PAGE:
As Holland on Sea evolved it resulted in a wide and diverse range of architecture. Many properties identify with the time they were built, and none more so than the modernist movement art deco house “Biana” built up at Holland Haven in 1935. It was designed by Ronald H. Franks and built for seaside holiday use, therefore being equipped to be quickly habitable at weekends. The house was built some 100 yards east of where the Clacton on Sea Sailing Club clubhouse now stands and in line with it but at the time being set back quite a way from the unprotected cliff edge.
Its design was a radical departure from the more traditional red brick, pitch-roofed property; the original idea of this style being that the roof had a garden on it and it was just as though the building had pushed its way up through the ground, with no loss of natural land. This worked well in the dryer countries abroad but the flat roof proved to be its Achilles-Heel here in the UK.
The construction was of 11 inch cavity brickwork and breeze concrete slab partitions, wood-joisted floors and roof; the flat roofs being ventilated by using the wall cavities as flues. The terrace was insulated with asbestos slabs, as yet unknown to be a dangerous material, on bituminous sheeting, and the roofs themselves similarly covered. The external finish was in ivory white cement rendering and the windows, made by Crittall of Witham, along with the balustrading painted tangerine, whilst the front door and gates were a light blue.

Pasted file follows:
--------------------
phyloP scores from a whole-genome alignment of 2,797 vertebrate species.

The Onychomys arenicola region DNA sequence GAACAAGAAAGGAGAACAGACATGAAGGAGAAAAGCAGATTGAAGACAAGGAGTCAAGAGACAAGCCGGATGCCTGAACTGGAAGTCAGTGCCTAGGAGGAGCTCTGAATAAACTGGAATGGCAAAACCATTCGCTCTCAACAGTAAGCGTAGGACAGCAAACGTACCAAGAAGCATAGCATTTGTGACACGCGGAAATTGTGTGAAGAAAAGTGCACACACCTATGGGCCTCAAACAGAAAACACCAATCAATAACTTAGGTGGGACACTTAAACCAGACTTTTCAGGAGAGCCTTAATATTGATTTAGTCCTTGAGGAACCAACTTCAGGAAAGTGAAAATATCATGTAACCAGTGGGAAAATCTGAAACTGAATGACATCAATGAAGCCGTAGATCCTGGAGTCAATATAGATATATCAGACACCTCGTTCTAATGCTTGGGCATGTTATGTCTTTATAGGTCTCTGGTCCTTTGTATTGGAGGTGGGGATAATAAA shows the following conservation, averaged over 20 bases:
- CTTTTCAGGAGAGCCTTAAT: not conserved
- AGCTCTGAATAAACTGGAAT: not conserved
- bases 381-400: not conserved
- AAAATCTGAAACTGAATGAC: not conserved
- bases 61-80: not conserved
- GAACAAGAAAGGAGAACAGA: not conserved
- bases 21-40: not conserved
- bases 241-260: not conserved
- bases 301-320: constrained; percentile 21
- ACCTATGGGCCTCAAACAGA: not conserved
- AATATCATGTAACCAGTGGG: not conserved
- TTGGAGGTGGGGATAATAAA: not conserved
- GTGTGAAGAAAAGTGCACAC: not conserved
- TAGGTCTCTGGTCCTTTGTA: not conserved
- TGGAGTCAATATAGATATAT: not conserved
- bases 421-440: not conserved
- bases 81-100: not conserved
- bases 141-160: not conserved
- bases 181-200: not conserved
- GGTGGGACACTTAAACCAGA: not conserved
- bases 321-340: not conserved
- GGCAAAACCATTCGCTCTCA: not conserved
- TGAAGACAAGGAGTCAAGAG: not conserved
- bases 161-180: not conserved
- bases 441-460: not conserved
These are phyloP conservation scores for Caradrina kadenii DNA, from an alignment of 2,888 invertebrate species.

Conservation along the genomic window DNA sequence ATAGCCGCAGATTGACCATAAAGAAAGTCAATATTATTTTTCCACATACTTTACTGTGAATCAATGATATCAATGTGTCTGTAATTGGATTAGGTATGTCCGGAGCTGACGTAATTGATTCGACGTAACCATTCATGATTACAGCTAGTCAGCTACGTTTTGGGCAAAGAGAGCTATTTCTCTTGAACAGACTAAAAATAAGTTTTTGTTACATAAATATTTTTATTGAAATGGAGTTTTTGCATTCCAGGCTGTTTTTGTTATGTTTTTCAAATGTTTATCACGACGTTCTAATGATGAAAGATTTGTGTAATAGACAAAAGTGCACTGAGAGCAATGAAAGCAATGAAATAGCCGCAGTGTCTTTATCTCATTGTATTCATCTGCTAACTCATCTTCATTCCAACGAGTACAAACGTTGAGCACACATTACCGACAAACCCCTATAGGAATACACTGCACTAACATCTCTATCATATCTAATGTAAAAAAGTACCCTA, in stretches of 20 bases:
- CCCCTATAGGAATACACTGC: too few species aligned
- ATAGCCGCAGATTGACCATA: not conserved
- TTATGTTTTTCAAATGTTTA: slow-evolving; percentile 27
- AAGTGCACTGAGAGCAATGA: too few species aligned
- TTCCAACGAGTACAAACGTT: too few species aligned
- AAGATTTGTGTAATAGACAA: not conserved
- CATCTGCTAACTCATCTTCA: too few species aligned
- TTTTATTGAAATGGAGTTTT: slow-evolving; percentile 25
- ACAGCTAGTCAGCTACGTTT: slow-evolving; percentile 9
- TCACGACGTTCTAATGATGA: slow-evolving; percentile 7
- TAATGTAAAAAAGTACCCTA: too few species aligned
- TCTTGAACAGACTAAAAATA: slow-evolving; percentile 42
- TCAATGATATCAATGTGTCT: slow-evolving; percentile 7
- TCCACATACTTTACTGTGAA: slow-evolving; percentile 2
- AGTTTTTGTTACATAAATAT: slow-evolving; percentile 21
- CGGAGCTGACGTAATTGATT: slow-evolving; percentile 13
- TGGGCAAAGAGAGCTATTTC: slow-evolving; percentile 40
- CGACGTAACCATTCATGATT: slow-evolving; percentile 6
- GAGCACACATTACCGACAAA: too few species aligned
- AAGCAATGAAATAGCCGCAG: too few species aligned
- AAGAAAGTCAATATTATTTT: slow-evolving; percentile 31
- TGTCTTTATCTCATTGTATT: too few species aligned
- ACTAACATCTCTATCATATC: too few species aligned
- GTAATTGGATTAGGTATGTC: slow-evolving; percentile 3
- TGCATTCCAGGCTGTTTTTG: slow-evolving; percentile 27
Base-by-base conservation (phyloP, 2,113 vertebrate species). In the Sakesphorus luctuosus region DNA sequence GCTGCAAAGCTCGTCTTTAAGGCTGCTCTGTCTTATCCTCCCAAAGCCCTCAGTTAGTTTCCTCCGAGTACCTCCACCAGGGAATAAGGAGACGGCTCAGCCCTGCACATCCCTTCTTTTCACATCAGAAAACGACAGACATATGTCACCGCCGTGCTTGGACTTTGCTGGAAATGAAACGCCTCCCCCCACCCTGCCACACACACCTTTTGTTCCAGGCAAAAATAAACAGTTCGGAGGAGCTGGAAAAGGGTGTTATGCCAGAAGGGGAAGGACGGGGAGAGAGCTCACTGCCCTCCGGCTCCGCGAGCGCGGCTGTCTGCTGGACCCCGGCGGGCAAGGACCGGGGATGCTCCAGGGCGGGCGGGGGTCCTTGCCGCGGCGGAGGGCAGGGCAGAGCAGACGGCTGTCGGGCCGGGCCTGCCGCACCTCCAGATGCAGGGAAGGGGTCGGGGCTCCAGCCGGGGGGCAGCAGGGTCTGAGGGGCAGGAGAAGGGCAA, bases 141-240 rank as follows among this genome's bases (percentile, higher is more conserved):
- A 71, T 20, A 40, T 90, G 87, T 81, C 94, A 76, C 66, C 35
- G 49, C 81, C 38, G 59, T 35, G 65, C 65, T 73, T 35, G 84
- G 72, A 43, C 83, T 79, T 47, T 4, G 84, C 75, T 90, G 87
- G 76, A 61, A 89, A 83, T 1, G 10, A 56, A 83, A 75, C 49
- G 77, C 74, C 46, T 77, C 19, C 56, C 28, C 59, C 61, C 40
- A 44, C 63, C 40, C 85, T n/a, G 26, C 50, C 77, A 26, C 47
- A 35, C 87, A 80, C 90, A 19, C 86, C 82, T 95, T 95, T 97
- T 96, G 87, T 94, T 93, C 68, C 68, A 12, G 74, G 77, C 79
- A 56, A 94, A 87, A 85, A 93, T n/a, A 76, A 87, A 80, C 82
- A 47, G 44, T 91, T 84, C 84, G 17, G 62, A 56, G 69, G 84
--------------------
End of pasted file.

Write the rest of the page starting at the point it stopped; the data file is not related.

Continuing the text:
Internally the walls and ceilings were plastered and distempered and the rooms had flush doors which, along with the internal joinery, were enamelled green. The window sills were of buff quarry tiles, whilst the hall and lounge floors were of oak strip. The lounge fireplace was of black and Napoleonic marble and stainless steel. The bathroom, which was downstairs, had white tiled walls and a rubber floor, and stood next to the kitchen with its built-in enamelled deal cupboards and dresser. Heating of the house was by electrical wall panel heaters, as well as coal fire in the lounge, and cooking was by electricity. Understanding that this was built simply as a holiday home it is not surprising that as well as the main bedroom and guest room upstairs, there was also a maid’s room. In 1935, at a time when average house prices were around £600 to £700 the house, “Biana”, cost £1,200.
One can only imagine the owners turning up for a very gay weekend in their car; the property included a garage, and the house suddenly coming to life. A game of tennis in the morning, swimming in the afternoon, followed by a picnic on the beach before scrambling up the cliff and listening to some Ray Noble, Henry Hall and Jack Hylton on the gramophone as the sun set.
Sadly it wasn’t long before the shadow of war hovered over Europe and as Great Britain went into battle so “Biana” was requisitioned by the army, and the sound of laughter was replaced by the wailing of the air raid siren. Once hostilities had ended the house had lost its shine, and the coastal erosion had brought the building much closer to the cliff-edge. Clacton Urban District Council later took ownership of the property and, at the very start of the 1960’s, a substantial sea wall was built and the cliffs landscaped. The house was converted to a cafe and run by Monty Montague. In 1961 Clacton Sailing Club relocated from its Hazlemere Road site to Holland Haven and was granted temporary use of the first floor of “Biana”, now simply known as the White House. A year later the sailing club opened its own clubhouse and the White House found its upstairs furnished with arcade machines. By the end of the 1960’s the former house was looking very sorry for itself and the Council built a refreshment kiosk on the promenade, opposite The Gap and “Biana” was demolished. In reality a fairly short but, none the less, varied life; the house served to remind us what might have been, had it not been for the war - a piece of Holland on Sea that is now just a memory.